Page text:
Today's pehlivans have a different motivation to smear their bodies with oil and become part of this eccentric competition. The baş pehlivan wins not only glory, but a prize of about $100,000. It is also the pursuit of fame that inspires wealthy Turks to bid in an auction for the title of aga. The highest bidder gets the right to pay all the expenses for running the tournament – from the prizes to the dinners and festivities. In return, the aga sits in the grandstand, next to the president of the republic and Edirne's mayor, and has the right to stop a match and disqualify wrestlers, if necessary.
Oil wrestling follows rules that do not exist anywhere else in the world. Contestants are drenched with olive oil from head to toe and are naked – apart from the 13 kg kispet. The rules are complex. There are about ten ways to win, and one of them, the most spectacular, would certainly lead to the disqualification of a Greco-Roman style wrestler.
In this trick, one of the contestants manages to get hold of his rival's trousers at the waist and put his arm inside up to the elbow. Thus he can get a good grip and throw his slippery opponent.
Sometimes it becomes even more interesting. Strong as the trousers are, they occasionally get torn. The wrestler has the right to exchange his kispet for a new pair, but only if he does not take longer than 10 minutes.
If, however, his opponent has managed to tear his kispet above the crotch, he loses the match.
Oil wrestling in Kırkpınar owes at least half of its spectacular effect to olive oil. According to the ancient Greek ritual, it forms a thin film all over the body and trousers of the contestant and turns every attempt to grab him into a greasy nightmare.
For this reason, oil is literally all over the field. Special employees dressed in imitation Ottoman uniforms pour it from five-litre cans into pitchers. These they empty over the heads and bodies of the contestants who are about to begin their match. The grass is drenched with olive oil and the soil becomes a greasy, gooey mass. Mud is everywhere and the olive oil fills the air with its sweet scent, successfully masking the smell of leather and sweat coming from the men, who wrestle in temperatures of over 40°C, or 104°F.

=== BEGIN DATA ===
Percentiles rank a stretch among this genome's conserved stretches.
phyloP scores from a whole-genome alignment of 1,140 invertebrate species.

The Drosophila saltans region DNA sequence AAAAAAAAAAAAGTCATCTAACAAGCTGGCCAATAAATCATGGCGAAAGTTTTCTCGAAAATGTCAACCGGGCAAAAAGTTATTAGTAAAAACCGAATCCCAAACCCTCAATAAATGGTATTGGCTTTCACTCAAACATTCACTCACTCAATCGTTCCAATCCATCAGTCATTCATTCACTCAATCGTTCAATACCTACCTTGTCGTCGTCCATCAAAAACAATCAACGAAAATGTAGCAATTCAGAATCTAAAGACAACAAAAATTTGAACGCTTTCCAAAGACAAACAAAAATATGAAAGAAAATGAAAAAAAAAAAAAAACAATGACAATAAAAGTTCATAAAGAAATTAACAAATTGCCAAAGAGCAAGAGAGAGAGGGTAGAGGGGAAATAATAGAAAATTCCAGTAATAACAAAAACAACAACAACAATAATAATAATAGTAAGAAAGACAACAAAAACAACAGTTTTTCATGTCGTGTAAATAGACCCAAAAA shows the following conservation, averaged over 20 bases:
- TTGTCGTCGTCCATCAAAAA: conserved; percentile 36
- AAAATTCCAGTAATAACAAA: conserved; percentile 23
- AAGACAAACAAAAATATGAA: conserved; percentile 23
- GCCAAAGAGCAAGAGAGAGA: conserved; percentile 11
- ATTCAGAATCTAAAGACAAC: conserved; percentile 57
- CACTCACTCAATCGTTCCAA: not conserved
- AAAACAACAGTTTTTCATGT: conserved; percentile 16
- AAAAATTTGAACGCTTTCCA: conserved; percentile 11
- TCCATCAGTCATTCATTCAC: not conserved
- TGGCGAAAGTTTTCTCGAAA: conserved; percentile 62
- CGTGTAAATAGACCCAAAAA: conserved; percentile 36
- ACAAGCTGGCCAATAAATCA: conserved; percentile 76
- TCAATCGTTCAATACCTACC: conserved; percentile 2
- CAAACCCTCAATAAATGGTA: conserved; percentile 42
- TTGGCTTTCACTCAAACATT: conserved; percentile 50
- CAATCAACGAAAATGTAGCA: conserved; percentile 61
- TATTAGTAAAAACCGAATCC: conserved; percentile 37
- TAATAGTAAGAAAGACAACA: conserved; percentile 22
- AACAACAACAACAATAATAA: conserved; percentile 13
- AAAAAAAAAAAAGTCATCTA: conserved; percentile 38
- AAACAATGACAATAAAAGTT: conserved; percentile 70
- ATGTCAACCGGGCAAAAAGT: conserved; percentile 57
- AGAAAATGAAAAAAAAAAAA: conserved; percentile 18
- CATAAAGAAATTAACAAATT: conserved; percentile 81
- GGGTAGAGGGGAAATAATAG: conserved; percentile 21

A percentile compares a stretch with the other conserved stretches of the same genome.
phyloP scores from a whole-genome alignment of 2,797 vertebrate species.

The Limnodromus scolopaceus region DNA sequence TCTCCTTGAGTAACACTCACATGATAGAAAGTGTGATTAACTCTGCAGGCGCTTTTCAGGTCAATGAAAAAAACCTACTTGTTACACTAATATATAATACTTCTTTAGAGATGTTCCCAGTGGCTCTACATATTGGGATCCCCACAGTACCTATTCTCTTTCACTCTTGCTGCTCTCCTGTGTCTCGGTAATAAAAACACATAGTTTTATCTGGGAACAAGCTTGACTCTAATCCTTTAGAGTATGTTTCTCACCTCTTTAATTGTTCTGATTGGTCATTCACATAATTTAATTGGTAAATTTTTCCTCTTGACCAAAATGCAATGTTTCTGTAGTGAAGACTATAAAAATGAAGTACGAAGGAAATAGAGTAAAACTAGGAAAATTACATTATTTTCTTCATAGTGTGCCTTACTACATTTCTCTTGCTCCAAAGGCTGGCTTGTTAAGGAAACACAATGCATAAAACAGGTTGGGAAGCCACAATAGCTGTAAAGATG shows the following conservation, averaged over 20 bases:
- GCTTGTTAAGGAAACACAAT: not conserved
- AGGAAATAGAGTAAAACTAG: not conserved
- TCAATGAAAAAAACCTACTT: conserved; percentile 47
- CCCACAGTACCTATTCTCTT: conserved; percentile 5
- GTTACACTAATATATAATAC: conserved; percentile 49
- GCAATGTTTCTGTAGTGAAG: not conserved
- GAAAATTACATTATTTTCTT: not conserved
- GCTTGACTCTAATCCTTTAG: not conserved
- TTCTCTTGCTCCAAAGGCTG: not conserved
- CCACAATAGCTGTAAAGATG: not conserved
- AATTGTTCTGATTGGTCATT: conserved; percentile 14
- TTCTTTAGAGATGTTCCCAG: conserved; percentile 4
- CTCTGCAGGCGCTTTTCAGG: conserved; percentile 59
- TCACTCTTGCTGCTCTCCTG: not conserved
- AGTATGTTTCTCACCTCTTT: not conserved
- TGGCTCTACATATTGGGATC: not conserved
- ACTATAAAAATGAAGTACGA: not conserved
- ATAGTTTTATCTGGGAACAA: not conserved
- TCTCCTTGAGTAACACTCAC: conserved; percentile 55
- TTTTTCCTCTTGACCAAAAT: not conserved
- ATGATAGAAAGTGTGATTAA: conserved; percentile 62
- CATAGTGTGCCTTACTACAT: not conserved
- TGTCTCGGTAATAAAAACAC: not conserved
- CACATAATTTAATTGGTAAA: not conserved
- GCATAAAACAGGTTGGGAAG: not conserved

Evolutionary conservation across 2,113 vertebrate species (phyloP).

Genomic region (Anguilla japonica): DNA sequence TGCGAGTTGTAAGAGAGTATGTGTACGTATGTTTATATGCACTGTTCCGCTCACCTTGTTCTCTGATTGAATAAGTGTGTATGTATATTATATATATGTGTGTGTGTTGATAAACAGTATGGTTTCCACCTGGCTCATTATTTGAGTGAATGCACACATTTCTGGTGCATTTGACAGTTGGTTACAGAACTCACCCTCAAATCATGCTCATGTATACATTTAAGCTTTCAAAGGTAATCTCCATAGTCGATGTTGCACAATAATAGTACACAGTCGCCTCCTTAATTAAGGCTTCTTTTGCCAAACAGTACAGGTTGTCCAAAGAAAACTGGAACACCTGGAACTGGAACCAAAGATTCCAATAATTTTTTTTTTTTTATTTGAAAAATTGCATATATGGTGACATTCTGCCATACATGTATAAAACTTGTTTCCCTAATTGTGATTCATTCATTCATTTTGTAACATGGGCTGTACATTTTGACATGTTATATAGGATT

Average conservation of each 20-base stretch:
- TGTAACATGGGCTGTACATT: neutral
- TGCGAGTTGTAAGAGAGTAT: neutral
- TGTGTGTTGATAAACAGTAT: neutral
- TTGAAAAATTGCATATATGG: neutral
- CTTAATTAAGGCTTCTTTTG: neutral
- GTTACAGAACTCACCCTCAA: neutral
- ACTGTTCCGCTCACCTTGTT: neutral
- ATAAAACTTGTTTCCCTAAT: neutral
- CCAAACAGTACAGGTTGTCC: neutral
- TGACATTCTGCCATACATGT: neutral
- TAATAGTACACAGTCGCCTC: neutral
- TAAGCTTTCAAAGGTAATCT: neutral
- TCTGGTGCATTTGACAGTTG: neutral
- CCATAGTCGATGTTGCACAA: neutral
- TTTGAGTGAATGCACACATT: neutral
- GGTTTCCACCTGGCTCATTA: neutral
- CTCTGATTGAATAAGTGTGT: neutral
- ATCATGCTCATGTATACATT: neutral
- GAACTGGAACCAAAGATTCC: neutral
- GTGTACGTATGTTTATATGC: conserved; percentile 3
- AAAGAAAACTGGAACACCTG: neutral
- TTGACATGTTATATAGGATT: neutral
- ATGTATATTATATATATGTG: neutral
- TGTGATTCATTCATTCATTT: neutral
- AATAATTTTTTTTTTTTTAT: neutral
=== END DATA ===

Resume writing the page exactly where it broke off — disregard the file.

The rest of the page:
Kırkpınar's yağlı güreş is, however, an experience for all the senses. "Pehlivan, pehlivan! Baş pehlivan," the commentator shouts into the microphone and his voice reverberates all over the surrounding area. Its decibels compete with the music of the band at one end of the stadium, the shouts of the wrestlers greeting the spectators and the cheers of the spectators when they spot their favourites.
Like any other ancient sports event, the oilwrestling tournament in Kırkpınar also has its own well-established ritual. All the participants, from referees to musicians alike, wear Ottoman style clothes. There is also the sometimes energetic, sometimes lugubrious music of the band, which does not stop playing as long as there are pehlivans on the field. The beat of the davul drums and the shrieks of the zurna flutes mingle rhythmically with the moves, feints and tricks of the contestants.
Before the matches start, the pehlivans have to greet one another. The opponents line up at the two opposite ends of the stadium. Oily and still fresh, they stride across the grass, slapping their thighs with open hands. They limber up ostentatiously and then go to meet their opponent. Before they grab each other's greasy bodies, they again perform a courtesy ritual – they pat their rival's head.
Before 1975, there was no time limit to wrestling matches in Kırkpınar. Sometimes the pehlivans would wrestle for up to two days, but this is not the case today. Contenders for the baş pehlivan title have 40 minutes to defeat their opponent. If there is no winner, they are given some extra time. If the victor is still unclear, the judge raises the arm of the wrestler who has scored more points.
This is when the tears well up.
The defeated men literally collapse on the ground and need help – usually the outstretched hand of their rival – to stand up and muster enough strength to pick up a piece of cloth and wipe the oil from their eyes.
While the winners await their next opponents, the losers take to the fountains at one end of the field. There, under the compassionate gaze of the elderly men in the audience and the awe-struck boys sitting on the fence, they splash water all over their bodies. They duck their heads under the spout, then untie their kispet and rinse their trousers under the stream.
Once cooled off, the losers do not leave but, sprawling exhausted at the end of the field, continue watching the tournament.
Each of them has already undergone a demanding period of apprenticeship with the local baş pehlivan and taken part in strenuous qualification matches in his native place before he can be declared worthy of going to Kırkpınar. Now he has lost much.
Pehlivans may be emotional, but they are not the kind of people who are discouraged by failure. Most of them will be back next year to have another go at pursuing the glorious title of baş pehlivan.
The tournament winner also returns to Kırkpınar. But he has another dream. The wrestler who becomes a baş pehlivan for three consecutive years gets a 1.5 kg belt of leather and gold.
Only someone who has experienced this whole drama, even as a spectator, can realise why Dave Freeman has included the oil-wrestling tournament in Kırkpınar in his legendary "100 Things To Do Before You Die" list.
In 2009, the 648th Kırkpınar yağlı güreş is held from 29 June until 6 July.